Ambiently Dried Aerogel for Thermal Insulation in High-Temperature Applications




Innovators at Michigan State University (MSU) have developed a novel porous silica-based aerogel material and the process for its fabrication. In contrast to the supercritically dried aerogel, a related material, the MSU approach uses gel and liquid extraction. Evaporation of the precursor solvent is performed at room temperature and pressure, producing the novel ambiently dried aerogel insulation. This ambient drying of the precursor solvent eliminates the need for expensive and complex super-critical drying and/or solvent exchange processes, making the material more accessible for commercial applications. The aerogel maintains its shape during drying without relying on "spring back" or surface treatments to maintain the original shape. The resulting solid material has numerous beneficial properties, most notably its effectiveness as a thermal insulator.


Description of Technology


The aerogel produced by this relatively simple process has excellent high temperature stability, and, with the proper additives, the final product has good thermal conductivity and excellent machinability. The near-zero shrinkage and absence of spring-back effect during the drying phase makes this material ideal for casting in place around rigid parts with complex geometries. Potential applications for this aerogel material and microporous insulation are numerous over diverse industries, particularly those requiring good insulating properties in a limited space.


Key Benefits


The MSU ambiently dried aerogel offers a variety of benefits when compared to other types of insulation, including existing aerogels.

  • High temperature insulator: Performs at temperatures from 127 C to 800 C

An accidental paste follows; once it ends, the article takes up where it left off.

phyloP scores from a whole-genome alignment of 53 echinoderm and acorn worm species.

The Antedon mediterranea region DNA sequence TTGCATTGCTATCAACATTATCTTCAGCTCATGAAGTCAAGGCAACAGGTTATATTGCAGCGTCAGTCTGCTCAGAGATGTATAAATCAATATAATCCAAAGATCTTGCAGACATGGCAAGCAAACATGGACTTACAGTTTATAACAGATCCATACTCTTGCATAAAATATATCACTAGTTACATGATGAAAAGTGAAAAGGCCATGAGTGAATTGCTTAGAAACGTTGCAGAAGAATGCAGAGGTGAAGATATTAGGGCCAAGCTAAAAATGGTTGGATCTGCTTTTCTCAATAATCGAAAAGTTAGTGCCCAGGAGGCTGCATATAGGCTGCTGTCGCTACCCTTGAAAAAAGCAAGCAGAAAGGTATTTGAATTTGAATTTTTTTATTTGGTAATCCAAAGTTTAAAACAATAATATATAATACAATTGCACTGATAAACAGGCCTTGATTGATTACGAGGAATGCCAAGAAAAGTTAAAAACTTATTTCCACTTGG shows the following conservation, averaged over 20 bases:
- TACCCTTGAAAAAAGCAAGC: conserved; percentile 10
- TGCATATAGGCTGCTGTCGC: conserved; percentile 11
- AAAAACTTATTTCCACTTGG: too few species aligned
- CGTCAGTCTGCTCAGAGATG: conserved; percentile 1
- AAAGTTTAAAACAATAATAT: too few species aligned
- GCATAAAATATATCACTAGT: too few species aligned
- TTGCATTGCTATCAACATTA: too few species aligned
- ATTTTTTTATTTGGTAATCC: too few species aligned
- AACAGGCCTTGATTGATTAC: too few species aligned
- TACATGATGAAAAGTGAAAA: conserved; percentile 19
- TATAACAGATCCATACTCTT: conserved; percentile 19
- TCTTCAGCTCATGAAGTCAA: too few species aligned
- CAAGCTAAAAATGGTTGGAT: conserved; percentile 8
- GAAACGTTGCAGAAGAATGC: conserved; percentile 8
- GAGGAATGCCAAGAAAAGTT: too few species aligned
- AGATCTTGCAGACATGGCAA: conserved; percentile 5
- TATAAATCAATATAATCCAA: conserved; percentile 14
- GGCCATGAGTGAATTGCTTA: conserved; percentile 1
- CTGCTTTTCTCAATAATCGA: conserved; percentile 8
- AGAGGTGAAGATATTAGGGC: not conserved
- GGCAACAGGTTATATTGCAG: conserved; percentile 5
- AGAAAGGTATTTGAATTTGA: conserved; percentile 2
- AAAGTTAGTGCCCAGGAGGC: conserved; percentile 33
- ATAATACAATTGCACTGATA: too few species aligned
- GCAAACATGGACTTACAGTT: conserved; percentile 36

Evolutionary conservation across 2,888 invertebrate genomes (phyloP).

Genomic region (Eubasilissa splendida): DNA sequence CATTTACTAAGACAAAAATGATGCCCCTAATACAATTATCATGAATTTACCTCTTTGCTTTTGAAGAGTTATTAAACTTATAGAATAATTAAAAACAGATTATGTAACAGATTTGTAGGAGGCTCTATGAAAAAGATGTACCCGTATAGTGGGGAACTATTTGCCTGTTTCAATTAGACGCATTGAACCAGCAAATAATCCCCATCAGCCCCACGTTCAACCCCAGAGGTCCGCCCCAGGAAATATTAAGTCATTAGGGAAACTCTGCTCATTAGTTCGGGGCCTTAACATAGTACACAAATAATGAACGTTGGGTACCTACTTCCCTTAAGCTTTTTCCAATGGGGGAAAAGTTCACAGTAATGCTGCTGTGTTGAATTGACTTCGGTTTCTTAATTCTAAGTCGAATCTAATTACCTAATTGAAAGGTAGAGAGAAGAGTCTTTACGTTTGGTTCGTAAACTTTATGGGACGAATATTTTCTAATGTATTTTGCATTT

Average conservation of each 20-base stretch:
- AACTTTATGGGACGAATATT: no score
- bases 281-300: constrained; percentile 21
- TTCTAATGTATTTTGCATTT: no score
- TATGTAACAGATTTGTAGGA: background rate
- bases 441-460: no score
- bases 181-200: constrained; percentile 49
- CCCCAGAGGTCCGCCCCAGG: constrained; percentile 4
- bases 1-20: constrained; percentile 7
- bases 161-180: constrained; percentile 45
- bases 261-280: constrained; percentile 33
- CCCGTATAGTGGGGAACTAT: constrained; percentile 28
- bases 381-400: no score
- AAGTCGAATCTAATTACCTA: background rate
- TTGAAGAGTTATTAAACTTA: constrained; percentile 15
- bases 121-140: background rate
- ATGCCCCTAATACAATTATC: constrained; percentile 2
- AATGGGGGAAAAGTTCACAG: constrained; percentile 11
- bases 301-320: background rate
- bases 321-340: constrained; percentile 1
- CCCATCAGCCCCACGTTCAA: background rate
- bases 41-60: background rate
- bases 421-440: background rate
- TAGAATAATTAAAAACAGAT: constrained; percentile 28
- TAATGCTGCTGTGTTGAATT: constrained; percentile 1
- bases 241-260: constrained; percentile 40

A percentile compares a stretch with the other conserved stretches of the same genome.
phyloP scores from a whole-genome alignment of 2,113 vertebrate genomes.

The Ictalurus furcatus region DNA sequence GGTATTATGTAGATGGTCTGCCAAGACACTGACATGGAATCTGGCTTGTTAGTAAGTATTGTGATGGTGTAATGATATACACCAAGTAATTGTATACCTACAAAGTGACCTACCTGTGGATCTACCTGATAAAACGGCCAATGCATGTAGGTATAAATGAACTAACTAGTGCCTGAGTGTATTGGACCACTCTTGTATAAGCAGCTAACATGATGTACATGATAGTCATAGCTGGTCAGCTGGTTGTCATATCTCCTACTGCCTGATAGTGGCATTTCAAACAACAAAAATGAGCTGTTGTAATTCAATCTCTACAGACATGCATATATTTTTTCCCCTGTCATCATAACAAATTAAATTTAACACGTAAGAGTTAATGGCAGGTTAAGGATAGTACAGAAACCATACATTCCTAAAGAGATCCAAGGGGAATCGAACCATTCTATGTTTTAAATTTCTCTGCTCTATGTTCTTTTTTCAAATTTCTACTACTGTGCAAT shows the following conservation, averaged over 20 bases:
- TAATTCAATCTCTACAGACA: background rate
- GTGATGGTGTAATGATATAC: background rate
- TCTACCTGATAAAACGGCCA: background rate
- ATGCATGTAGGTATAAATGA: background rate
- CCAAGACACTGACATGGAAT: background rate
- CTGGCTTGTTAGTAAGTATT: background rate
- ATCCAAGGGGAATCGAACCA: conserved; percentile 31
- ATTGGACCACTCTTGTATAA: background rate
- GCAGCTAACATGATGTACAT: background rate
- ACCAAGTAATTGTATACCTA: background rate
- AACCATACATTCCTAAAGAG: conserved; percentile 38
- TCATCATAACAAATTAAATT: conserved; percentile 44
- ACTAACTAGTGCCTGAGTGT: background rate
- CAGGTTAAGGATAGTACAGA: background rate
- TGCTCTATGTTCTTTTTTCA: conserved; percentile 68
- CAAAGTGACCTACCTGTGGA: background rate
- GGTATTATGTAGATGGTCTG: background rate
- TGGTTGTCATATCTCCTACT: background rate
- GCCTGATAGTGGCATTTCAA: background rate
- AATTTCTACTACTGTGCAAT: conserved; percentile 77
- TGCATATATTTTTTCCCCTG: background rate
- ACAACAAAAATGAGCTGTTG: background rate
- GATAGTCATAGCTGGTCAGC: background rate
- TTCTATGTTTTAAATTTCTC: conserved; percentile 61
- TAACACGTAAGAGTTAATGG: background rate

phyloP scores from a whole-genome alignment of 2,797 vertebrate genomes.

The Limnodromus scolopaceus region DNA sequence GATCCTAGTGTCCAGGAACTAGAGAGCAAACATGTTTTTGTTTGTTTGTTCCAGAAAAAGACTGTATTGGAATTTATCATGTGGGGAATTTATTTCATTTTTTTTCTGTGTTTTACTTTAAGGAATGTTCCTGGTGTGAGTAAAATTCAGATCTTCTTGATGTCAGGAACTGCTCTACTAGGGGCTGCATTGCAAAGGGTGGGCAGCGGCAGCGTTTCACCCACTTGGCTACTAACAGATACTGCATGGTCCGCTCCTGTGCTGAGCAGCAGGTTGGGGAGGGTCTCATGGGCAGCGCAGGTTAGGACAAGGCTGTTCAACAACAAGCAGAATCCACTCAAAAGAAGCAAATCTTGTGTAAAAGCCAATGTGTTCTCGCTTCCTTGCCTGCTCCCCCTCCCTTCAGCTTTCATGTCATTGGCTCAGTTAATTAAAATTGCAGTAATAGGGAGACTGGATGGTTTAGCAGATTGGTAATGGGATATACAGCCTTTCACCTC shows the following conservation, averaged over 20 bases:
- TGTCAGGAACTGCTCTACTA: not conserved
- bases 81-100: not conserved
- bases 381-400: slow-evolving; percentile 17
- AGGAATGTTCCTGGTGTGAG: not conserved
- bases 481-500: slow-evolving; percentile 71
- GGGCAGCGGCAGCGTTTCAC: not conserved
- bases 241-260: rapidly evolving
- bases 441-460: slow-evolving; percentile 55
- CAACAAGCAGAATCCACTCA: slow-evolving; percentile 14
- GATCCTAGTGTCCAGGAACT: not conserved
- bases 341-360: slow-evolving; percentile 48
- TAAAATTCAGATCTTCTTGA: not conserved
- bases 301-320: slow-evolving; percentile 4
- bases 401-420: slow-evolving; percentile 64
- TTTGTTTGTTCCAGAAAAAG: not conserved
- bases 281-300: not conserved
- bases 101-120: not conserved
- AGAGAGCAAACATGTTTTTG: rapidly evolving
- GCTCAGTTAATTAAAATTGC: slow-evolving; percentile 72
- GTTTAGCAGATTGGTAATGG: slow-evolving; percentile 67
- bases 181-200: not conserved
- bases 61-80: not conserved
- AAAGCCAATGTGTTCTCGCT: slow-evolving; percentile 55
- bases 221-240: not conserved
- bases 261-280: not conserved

• Low thermal conductivity: Thermal insulation performance of 60 mW/mK can be achieved at room temperature; this can be reduced further (~10 mW/mK) with fiber enhancements of titanium dioxide (TiO2)
  • Superior high temperature stability: Shrinkage of less than 3% at 700 C
  • Simplified process: Eliminates expensive supercritical drying typically required to produce aerogels
  • Lower cost: MSU process eliminates expensive supercritical drying required for current aerogel processing
  • Castable and machinable: Can be cast in place on complex geometries and final product is easy to machine
  • Improved sublimation barrier performance: Increased density over super-critically-dried aerogels may be a benefit in suppressing sublimation for some materials used in thermoelectric generators




This material has the potential to be used in a variety of industries including automotive, aerospace, oil and gas, and construction. A few example applications include:

  • Thermoelectric generators: The MSU developed ambiently dried aerogel has been demonstrated successfully in a thermoelectric generator (TEG) used in a General Motors (GM) vehicle's waste heat recovery system, improving the vehicles efficiency and reducing carbon dioxide (CO2) emissions. In addition to these automotive applications, the aerogel could similarly be applied to thermoelectric coolers or other thermoelectric components.
  • Industrial insulation: The outstanding thermal performance of aerogels is key to their increased demand in the oil and gas industry where critical insulation is required. The MSU aerogel could also be used to improve insulation performance in the building and construction industry.
  • Heat shields: The properties of the MSU aerogel allows it to serve as an effective heat shield, particularly in applications with intricate parts such as used in the automotive and aerospace industries.
  • Cryogenic tanks: The MSU aerogel is also suitable for cold temperature applications and could be used to manufacture containers for cryogenic fluids, such as those used to transport liquid natural gas (LNG).
  • Engineered textiles: The MSU aerogel could be used to develop novel waterproof or insulated materials for use in the clothing and protective equipment industries.


Patent Status


US Patent 9,808,964




Jeff Sakamoto, Ryan Maloney, Travis Thompson


Tech ID




Patent Information:


For Information, Contact:

Jon Debling
Technology Manager
Michigan State University